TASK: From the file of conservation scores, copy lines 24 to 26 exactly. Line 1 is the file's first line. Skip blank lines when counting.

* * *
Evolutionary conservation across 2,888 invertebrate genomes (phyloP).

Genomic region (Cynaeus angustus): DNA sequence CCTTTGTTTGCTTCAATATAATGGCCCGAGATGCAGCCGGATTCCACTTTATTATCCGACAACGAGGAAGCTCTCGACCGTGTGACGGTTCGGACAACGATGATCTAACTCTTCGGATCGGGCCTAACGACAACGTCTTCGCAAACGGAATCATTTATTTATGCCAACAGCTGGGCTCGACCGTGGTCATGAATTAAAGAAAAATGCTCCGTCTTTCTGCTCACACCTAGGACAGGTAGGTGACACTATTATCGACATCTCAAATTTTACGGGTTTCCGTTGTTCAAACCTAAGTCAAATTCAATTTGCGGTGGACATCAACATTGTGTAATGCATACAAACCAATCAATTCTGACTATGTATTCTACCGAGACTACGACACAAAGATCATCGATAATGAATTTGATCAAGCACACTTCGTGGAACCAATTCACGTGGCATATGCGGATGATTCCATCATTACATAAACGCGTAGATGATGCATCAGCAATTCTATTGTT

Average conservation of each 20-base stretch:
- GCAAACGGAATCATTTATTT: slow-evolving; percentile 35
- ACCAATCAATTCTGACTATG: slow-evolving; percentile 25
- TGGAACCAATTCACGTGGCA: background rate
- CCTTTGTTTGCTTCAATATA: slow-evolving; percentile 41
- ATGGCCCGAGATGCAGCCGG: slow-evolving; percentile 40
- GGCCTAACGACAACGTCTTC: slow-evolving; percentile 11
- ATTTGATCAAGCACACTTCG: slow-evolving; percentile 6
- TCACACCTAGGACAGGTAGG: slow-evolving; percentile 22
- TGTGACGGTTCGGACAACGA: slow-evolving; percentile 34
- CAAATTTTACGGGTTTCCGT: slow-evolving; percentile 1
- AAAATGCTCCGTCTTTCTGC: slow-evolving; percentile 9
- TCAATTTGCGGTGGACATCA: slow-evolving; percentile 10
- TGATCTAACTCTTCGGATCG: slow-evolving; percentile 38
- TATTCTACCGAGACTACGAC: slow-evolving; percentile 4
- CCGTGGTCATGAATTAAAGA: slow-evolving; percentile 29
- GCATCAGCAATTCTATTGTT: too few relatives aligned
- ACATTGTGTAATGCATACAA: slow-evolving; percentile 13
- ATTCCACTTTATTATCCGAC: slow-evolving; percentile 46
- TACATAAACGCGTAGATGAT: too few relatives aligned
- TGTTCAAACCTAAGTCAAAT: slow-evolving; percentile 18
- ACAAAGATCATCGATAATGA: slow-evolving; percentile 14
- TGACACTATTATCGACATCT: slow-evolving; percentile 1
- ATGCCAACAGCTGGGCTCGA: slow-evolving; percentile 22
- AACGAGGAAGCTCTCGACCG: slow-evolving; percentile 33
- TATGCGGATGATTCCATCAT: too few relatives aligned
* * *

- ACAAAGATCATCGATAATGA: slow-evolving; percentile 14
- TGACACTATTATCGACATCT: slow-evolving; percentile 1
- ATGCCAACAGCTGGGCTCGA: slow-evolving; percentile 22